There goes the bride … off to Nepal to help underprivileged children

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JEDDAH: Like any young bride, Razan Sindi’s wedding day was the happiest day of her life. But unlike most brides, Razan decided to postpone her happiness so that she could help deprived children instead.

On the day she should have tied the knot with her husband-to-be, Anas Al-Harbi, Razan was in Nepal with a team of Saudi volunteers working with the Butterfly Foundation, a non-profit humanitarian organization that looks after poor and underprivileged young people.

The couple believe the foundation on which they should build their life together is that their “common interests should not conflict with their personal goals,” and Razan decided that the happiness of others was more important than her own. So, with Anas’s full support, off she went to Nepal.

Volunteer tourism is a unique experience, Razan, from Alkhobar, told Arab News. “You travel to discover the world and help those in need, carrying a message with you that represents the high values of your religion and culture.

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“Volunteer tourism is a unique and completely different experience from volunteering in your city or hometown, because it introduces you to different cultures and environments, which will polish your personality and build your confidence.”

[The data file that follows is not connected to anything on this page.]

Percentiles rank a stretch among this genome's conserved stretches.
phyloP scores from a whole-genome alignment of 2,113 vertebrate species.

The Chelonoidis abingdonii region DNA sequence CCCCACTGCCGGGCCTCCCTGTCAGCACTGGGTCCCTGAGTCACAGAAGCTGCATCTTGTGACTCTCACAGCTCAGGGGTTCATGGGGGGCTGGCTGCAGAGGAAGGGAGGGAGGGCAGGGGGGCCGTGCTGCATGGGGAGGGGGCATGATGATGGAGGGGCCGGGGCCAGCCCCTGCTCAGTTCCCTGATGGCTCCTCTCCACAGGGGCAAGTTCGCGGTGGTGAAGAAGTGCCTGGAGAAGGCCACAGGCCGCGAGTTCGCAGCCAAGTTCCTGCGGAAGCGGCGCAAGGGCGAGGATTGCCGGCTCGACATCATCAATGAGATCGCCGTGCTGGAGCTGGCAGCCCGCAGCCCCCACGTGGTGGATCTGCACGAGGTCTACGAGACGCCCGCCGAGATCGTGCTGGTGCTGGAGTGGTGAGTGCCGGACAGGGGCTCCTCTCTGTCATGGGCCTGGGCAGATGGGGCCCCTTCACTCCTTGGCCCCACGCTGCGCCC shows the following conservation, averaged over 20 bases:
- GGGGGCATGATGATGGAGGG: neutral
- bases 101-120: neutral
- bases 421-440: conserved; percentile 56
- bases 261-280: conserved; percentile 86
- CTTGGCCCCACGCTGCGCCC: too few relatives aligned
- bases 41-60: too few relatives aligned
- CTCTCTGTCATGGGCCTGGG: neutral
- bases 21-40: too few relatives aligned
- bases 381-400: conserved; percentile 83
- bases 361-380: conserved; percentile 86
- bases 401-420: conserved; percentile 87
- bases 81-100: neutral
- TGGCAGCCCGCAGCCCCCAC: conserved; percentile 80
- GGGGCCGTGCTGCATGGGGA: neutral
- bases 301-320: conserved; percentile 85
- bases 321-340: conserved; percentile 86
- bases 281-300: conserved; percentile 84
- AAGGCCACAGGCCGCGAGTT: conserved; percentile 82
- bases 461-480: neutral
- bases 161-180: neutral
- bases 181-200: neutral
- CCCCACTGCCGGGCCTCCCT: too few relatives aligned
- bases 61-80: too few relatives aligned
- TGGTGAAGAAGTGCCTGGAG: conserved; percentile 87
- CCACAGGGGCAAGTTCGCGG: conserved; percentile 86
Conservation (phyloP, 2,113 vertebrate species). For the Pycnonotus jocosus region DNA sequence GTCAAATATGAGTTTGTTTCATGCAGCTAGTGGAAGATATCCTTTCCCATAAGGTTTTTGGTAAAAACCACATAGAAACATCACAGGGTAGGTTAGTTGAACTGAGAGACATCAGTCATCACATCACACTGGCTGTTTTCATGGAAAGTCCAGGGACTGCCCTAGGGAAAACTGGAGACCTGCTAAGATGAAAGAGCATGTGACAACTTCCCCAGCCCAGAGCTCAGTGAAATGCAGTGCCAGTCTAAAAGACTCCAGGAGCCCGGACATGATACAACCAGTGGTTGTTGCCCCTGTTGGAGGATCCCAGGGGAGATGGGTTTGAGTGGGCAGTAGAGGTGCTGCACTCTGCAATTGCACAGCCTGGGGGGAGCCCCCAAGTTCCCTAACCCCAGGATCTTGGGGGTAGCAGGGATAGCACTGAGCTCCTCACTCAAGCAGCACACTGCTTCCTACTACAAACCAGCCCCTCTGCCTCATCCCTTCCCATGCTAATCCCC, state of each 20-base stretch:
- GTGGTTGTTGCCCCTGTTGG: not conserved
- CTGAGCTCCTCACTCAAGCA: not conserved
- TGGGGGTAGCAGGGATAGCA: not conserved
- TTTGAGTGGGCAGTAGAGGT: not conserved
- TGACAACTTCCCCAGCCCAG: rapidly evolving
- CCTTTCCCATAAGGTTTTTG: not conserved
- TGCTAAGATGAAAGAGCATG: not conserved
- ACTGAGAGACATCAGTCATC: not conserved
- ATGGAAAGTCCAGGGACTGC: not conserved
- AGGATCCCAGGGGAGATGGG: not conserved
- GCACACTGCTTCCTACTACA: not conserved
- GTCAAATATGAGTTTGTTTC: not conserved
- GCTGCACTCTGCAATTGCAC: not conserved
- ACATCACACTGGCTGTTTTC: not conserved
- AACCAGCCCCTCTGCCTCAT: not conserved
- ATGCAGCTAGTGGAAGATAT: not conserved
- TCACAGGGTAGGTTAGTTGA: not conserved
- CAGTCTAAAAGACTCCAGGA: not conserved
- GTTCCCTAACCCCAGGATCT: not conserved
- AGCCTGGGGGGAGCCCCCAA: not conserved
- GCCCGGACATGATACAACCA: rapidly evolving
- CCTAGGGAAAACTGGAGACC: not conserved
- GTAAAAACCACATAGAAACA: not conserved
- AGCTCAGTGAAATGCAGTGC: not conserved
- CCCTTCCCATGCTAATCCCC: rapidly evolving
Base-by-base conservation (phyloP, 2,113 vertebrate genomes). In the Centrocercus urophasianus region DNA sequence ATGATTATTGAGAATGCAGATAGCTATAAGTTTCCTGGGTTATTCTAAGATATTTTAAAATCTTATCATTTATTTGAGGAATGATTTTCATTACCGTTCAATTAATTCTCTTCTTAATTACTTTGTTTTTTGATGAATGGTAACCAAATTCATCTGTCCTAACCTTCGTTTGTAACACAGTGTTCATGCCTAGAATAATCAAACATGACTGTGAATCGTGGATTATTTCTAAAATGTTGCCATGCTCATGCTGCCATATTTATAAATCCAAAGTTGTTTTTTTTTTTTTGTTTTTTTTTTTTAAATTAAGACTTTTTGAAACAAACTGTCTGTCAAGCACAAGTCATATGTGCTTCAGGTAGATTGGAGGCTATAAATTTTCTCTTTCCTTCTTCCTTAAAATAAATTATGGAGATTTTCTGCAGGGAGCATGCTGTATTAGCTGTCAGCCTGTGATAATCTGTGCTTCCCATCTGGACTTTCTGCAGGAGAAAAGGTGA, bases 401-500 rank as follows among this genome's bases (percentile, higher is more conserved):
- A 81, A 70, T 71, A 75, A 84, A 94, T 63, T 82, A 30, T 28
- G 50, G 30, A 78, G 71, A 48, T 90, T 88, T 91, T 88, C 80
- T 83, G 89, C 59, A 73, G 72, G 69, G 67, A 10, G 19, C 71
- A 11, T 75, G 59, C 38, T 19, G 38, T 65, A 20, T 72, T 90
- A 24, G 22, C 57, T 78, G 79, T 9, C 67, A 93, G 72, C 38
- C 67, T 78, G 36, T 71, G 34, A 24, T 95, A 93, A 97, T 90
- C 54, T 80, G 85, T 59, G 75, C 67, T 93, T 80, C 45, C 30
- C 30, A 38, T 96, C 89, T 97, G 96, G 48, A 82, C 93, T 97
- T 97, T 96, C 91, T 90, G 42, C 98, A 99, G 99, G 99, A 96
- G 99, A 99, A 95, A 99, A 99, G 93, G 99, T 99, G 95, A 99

Razan was part of a team of four men and four women from Jazeel, the Saudi skills-based volunteering platform set up in 2015. In Nepal, the team opened a gift shop, the profits from which will support the Butterfly Foundation. They also established a library and a primary-care facility for the foundation.

Using their skills, the Jazeel team also developed a website for the Butterfly Foundation, translated into several languages, and created social media accounts for the foundation on Twitter and Instagram.

Razan’s mission for humanitarian work is inspired by her mother and her late father, and children’s issues around the world are her main concern.

Nepal is one of the five poorest countries in the world, with nearly half the population suffering from hunger, two-thirds living below the poverty line and 60 percent illiteracy. Children are deprived of education because of poverty, underdevelopment, illiteracy and other socioeconomic problems.

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Razan wants to change that reality, and she has been working as a training and activities manager with Jazeel since 2015.

“I am a person who finds pleasure in learning and benefiting from the cultures of other countries,” she said. “When you have a goal that you seek, you should work at what you believe in.

“I am sure that being part of a distinguished group of volunteers is a great platform for professional and creative volunteering. I am proud of being among all these professionals, and that encourages me to achieve a lot more with them.”

And those wedding plans? They were postponed, but not canceled. Razan and Anas married when she returned from Nepal, and the couple are now on honeymoon in New Zealand.

Source Credit: Arab News


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